Hope in Winter
November 13/14, 2010
Fr. George Smiga
Ted was having a very bad day. He was pushing seventy-five and his arthritis was kicking up. He was now having difficulty doing the simple things that he once took for granted. When he looked at the future, he was frightened. He sat on the window seat of his family room and looked out on a cold December day—barren trees, pelting rain, limited light. Ted was feeling sorry for himself. When he looked at the years to come, he saw little reason for hope. He took out a match to light his pipe and in doing so a flying ember fell on the corduroy cushion on which he was seated and burnt a hole into it.
“Darn it,” he said. His wife Helen, who was crocheting in the same room, lifted her head, “what’s wrong?” she asked. “I’m so sorry, honey,” he said, pointing to the hole in the cushion. Helen walked over and picked up the cushion. With a gentle teasing voice she said, “I don’t know what I’m going to do with you.” She left the room. When she returned, she showed him the cushion. Helen had carefully stitched a happy little flower over the charred hole. “There,” she said, “it’s fixed. Better than ever.” She went back to her crocheting.
Ted looked at the repaired cushion. His eyes filled with tears because he saw in Helen’s carefully stitched repair a symbol of their life together. He had been married to this woman for over fifty years. He knew he was blest to have her because Helen was a repairer of broken dreams, a healer of wounds. By her quiet and caring presence, she was an antidote to fear. As Ted thought of this his spirits rose because he recognized in Helen’s love a sign of God’s love. If his wife could be for him such a sign of life and hope, could he not also trust that God’s love for him was even greater. And if God was a repairer of broken dreams and a healer of wounds, then Ted had nothing to fear.
Today’s gospel is a gospel of hope. But we might not recognize it. We can be distracted by thinking that the gospel is predicting the future, what will happen at the end of time. But actually by the time Luke was writing this passage, the things that he was describing had already taken place. The temple was already destroyed. Wars and earthquakes were occurring. False teachers were leading people astray. Persecutions had begun. So far from predicting future events, Luke was describing the crises and turmoil of his own time.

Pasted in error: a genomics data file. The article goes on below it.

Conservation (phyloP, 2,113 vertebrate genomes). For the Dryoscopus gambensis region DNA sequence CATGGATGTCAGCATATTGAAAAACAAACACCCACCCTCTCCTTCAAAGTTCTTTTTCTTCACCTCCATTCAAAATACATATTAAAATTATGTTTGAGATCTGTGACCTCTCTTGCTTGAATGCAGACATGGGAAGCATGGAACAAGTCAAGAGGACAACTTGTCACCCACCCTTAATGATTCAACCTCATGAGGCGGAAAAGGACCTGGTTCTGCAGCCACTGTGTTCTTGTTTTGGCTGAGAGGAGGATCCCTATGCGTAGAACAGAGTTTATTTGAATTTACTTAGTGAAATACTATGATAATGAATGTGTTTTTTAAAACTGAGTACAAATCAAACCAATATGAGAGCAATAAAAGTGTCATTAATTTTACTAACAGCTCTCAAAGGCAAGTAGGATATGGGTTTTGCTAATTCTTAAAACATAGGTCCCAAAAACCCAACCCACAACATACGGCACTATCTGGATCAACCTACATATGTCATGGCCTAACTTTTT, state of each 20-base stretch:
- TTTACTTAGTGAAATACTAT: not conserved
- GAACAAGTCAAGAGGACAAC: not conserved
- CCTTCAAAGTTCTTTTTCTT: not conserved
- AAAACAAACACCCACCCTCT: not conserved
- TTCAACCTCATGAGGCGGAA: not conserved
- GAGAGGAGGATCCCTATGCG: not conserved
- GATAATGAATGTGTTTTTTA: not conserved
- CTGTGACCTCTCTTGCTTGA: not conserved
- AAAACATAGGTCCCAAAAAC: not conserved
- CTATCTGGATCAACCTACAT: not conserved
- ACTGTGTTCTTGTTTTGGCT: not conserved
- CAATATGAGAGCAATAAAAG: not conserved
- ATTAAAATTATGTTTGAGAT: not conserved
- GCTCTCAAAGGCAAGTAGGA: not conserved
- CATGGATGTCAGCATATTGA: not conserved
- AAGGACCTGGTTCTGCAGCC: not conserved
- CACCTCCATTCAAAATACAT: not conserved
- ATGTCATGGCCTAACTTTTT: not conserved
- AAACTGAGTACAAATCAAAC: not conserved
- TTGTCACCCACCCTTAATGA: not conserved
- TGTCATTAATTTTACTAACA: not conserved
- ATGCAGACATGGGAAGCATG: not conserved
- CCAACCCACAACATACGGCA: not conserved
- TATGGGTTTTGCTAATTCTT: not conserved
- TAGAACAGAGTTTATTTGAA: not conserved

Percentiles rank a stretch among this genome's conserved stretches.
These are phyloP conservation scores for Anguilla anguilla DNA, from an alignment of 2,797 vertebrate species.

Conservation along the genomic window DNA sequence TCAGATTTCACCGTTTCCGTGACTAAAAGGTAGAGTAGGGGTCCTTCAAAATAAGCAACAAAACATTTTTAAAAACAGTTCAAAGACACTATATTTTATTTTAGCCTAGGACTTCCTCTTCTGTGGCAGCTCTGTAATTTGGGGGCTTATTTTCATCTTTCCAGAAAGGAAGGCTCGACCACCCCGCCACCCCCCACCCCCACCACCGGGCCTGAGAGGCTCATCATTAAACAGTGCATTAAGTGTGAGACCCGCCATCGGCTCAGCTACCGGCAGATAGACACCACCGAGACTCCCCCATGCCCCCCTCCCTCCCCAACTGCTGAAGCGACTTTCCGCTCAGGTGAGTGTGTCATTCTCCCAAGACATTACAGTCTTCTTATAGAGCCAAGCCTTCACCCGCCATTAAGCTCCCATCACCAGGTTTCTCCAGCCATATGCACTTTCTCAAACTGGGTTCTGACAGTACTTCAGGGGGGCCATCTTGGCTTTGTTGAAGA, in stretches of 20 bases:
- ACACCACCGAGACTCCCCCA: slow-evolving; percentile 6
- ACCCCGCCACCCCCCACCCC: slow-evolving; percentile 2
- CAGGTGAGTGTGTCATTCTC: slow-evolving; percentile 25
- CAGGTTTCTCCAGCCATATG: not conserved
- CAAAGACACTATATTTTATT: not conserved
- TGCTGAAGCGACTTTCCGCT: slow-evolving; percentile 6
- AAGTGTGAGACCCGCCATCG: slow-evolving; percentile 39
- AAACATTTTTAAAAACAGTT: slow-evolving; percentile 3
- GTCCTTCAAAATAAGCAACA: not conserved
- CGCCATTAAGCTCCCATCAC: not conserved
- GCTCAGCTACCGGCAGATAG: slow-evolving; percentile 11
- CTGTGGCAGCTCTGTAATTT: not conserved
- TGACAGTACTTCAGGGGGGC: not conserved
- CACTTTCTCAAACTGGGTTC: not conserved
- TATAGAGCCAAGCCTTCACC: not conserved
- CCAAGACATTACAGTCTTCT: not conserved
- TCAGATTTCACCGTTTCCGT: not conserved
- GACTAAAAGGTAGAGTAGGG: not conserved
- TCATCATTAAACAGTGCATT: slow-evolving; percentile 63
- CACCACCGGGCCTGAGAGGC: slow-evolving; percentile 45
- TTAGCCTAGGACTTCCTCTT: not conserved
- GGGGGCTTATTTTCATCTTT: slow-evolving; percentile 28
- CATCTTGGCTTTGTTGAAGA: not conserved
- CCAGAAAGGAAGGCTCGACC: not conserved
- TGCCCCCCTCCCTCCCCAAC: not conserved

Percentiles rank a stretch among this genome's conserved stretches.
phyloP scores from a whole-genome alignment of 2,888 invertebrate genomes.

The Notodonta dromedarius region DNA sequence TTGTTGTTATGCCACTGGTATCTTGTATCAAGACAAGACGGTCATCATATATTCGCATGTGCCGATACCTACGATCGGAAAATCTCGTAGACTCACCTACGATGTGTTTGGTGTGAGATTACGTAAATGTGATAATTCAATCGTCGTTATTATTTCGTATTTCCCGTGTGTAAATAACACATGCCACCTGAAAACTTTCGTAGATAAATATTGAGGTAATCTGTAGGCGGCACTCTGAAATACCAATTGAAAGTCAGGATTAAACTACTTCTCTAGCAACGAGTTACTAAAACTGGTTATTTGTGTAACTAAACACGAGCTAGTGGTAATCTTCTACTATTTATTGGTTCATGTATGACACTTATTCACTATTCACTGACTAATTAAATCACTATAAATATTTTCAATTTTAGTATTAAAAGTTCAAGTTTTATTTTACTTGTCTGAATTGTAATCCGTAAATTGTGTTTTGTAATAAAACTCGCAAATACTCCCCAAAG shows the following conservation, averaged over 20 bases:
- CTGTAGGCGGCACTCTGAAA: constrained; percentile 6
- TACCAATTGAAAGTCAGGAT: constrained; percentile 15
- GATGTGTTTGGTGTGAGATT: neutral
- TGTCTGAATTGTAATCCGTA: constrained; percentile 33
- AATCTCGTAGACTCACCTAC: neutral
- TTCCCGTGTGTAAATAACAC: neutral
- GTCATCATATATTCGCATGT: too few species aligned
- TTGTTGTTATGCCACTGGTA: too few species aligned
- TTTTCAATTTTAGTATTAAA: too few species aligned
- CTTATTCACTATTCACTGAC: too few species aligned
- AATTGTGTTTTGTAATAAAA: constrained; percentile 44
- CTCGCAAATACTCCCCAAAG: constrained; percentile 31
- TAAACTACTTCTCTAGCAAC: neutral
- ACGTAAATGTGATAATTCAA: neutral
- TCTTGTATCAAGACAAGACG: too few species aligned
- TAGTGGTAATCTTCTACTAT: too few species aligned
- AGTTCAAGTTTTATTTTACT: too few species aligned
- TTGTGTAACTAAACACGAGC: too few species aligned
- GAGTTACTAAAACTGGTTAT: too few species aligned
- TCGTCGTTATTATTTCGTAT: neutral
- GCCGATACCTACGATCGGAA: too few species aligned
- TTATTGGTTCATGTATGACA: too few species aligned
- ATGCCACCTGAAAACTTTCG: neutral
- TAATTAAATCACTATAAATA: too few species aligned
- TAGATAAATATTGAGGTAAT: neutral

It is in those contemporary challenges that Luke’s call to hope becomes clear. What Luke is telling his audience and us is that it is in the midst of our suffering and turmoil that we should cling to hope. In the midst of our present troubles Christ assures us not a hair of our head will be harmed and by perseverance we will secure our lives. This gospel tells us to persevere, to hold on, not to give up hope. Of course the basis of our hope is not our own cleverness or our confidence that we can resolve all of these crises. Our hope rests in our belief that God is a repairer of broken dreams, a healer of wounds, a God who will protect us and save us.
Therefore today’s gospel invites us to identify in our lives what is broken, who is wounded, and what circumstances lead us close to despair. Once we have identified these difficulties, the gospel advises us to hold on, not to give up hope. God is active and God has a plan that we cannot yet completely see. Therefore we are called to trust in God, believing that people can change, opportunities can emerge, obstacles can be removed, and that God is prepared to use all of these changes to save us. If we can see care and love in a spouse, in a co-worker, or in a close friend, then those gifts challenge us to see an even greater love and care in our God. Circumstances can surround us and frighten us but God is with us. Therefore do not give up hope, hang on. By your perseverance you will secure your lives.